The Minister for Pensions, Steve Webb MP, has now outlined Government plans to help “millions of savers take their workplace pensions with them when they change job”.
By 2018, all employers will need to offer a workplace pension and satisfy automatic enrolment requirements in relation to relevant employees.
The DWP estimates that, on average, people have 11 jobs over the course of their working lives. That being the case, the Government is concerned that when people move job they leave behind a small pension pot which may get stuck in the system. Without change, it is suggested that too many people could end up with an ever increasing number of small, scattered pension pots and an inadequate retirement income.
To address these concerns, the DWP consulted in December 2011 on improving the system of transfers and small pension pots. Central to that consultation were two automatic transfer approaches for money purchase schemes.
Option 1 would have brought together an individual’s small pension pots into an aggregator scheme.
Option 2 anticipated the transfer of small pension pots when an individual joins a new employer into that employer’s automatic enrolment scheme.
Whilst there was general support for the automatic transfer proposals, just over a fifth of respondents to the consultation apparently expressed a preference for option 2. Notwithstanding that, and the highlighted difficulties of transferring between what may be wildly different pension arrangements of employers, Steve Webb concluded that an aggregator approach (i.e. option 1) would not meet the Government’s objectives for reform, and favoured the more ambitious option of automatic transfers into the new employer’s scheme (i.e. option 2).
In line with that, the Government has outlined proposals for the new system. In summary, those proposals are that:
- automatic transfers will take place between money purchase schemes;
- automatic transfer will apply to all members in workplace pension schemes who are workers;
- a pot will be eligible for automatic transfer either once all contributions have ceased and the individual has left employment, or once all contributions have ceased for a prescribed period;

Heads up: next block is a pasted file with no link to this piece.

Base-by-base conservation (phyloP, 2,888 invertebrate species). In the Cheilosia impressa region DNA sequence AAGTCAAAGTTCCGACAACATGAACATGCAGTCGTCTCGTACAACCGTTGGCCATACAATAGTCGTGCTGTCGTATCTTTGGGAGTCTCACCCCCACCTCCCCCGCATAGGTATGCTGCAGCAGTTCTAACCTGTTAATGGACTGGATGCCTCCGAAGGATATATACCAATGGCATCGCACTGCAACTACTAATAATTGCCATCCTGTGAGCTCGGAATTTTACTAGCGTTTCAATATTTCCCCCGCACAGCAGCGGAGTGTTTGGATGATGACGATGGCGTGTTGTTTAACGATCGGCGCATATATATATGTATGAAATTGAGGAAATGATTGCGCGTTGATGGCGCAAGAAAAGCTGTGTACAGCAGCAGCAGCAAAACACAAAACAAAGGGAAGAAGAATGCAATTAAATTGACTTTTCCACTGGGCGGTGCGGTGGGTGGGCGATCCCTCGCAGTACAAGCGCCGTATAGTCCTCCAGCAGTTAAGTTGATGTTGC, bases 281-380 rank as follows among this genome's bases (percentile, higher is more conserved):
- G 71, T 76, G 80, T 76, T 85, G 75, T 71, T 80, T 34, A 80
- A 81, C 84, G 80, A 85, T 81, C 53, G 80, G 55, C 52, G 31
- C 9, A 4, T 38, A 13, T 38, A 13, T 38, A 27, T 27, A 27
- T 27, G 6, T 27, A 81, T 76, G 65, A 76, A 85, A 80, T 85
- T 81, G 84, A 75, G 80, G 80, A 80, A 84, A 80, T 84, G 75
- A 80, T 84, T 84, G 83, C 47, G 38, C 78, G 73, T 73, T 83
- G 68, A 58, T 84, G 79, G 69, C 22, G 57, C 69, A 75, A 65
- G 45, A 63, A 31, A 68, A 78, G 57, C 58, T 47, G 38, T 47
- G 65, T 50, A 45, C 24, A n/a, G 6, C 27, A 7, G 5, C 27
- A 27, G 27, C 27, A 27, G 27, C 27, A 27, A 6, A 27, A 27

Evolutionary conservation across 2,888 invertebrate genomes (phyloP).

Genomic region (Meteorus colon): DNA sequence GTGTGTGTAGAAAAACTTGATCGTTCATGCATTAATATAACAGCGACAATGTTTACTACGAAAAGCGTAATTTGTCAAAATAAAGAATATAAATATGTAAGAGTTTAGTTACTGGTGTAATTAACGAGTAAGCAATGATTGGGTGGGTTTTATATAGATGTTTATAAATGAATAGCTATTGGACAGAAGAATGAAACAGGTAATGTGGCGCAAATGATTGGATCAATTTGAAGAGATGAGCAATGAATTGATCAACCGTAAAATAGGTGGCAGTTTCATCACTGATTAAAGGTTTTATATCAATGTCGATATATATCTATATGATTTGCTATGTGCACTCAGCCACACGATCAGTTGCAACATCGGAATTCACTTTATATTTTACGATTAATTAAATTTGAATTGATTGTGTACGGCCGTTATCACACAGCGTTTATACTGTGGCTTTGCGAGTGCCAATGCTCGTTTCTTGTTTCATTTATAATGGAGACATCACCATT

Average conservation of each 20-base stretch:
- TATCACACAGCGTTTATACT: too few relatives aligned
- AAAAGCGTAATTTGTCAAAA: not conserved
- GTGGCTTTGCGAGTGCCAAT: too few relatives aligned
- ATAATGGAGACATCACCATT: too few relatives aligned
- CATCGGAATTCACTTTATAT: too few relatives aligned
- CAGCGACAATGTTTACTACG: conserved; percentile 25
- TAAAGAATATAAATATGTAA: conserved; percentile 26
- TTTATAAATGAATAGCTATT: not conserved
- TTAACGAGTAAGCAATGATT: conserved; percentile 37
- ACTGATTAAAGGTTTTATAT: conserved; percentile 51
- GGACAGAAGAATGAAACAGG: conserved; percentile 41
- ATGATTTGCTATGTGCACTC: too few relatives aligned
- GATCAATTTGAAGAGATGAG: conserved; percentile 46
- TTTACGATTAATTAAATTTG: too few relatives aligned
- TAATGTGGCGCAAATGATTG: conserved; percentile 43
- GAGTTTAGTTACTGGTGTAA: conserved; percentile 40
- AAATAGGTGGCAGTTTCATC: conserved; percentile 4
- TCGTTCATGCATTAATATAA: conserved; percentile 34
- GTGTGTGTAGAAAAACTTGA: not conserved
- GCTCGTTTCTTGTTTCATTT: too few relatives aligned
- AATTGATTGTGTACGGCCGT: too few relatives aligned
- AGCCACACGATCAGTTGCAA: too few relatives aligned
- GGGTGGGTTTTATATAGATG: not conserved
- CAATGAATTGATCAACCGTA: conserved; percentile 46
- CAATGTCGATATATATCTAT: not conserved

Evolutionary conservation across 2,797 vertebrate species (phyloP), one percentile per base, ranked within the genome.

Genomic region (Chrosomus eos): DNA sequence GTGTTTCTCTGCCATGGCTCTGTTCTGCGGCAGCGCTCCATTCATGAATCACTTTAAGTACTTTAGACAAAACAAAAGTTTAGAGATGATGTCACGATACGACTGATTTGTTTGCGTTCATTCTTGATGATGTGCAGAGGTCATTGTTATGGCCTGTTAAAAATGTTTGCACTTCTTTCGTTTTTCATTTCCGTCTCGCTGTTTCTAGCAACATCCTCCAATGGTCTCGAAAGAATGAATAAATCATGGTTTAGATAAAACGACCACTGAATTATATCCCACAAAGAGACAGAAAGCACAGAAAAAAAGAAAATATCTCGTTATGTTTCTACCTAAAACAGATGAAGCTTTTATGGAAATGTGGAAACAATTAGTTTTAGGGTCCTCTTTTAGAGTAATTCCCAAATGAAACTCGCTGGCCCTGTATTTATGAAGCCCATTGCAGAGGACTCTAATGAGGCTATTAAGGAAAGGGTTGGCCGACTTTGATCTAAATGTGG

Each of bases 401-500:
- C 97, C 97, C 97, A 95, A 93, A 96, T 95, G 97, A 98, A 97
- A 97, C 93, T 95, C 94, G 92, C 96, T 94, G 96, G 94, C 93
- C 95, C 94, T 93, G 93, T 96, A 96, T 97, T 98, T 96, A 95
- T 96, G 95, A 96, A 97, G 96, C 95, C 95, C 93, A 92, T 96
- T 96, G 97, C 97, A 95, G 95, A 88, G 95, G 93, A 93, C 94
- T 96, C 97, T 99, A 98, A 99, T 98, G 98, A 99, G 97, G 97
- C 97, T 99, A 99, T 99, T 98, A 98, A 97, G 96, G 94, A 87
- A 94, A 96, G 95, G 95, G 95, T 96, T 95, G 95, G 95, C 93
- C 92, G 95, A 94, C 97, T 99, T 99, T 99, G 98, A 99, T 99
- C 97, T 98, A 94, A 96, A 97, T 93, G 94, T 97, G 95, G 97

- a pot will be eligible for automatic transfer as long as the pot was created after a certain date;
- the pot limit will be £10,000, with a requirement on the Secretary of State to review the limit and revise it if appropriate;
- there will be an option for members to opt out and leave their pension pots in their previous employer’s scheme, retaining the right to initiate a transfer to an alternative pension arrangement;
- standards for automatic transfer schemes will be prescribed, and the Government will work with interested parties to develop a transfer process;
- regulations will specify what information should be given to the member, and by whom, so that the member is properly informed about the nature of the transfer process and the effects it may have on their benefits;
- the Pensions Regulator will be the main enforcement body for the automatic transfer process;
- short service refunds are to be withdrawn for those in money purchase schemes from 2014.
Whilst, in principle, consolidating small pots might be a sensible idea, it seems a system which automatically transfers pots from one employer’s scheme to another employer’s scheme is likely to be mindblowingly complicated. Consolidation of pots will also run contrary to the risk diversification inherent in the current system. The risk of members suffering detriment as a result of such transfer is a real one. The risk of that transfer process being abused by the unscrupulous should also not be underestimated. As in the case of “debt consolidation”, consolidation of small pension pots will not necessarily be a good thing. Communicating options (without that presenting risk) to employees who move employer will be extremely challenging.
One does wonder whether what is proposed will present more of a risk to members than the prospect of several small pension pots. Administration of this new complicated system will of course come at a cost, which presumably will be ultimately met by the members and/or employers.
With much detail still being worked on by the Government, it is to be hoped that this exercise might cause a reassessment of whether an alternative option might be more likely to deliver the desired outcomes (particularly for members and employers).
In the meantime, abolition of short service refunds of contributions to members (from 2014) will, in the short term at least, create many more small “stranded” pension pots.
In this issue
- Sep rep: wrong, wrong, wrong?
- The extra e in estate
- You’re NOT fired!
- Controlling tendency
- Case closed
- “Discrimination Against Women in the Law”: a forum report
- Reading for pleasure
- Opinion column: Brenda Mitchell
- Book reviews
- President's column
- Best measures
- Man in the hot seat
- Cohabitant awards: do they add up?
- A breach too far
- Lawyer of many facets
- Last piece of the jigsaw
- Partnerships: a firm line
- One bite at the cherry
- Whither Whittome?
- Achieving pension regime change
- Steve Webb's potty time
- Scottish Solicitors' Discipline Tribunal
- Honours shared
- e-business: call the shots
- How not to win business: a guide for professionals
- A year in focus
- Ask Ash
- Law reform roundup
- New firm, same clients?
- Diary of an innocent in-houser
- From the Brussels office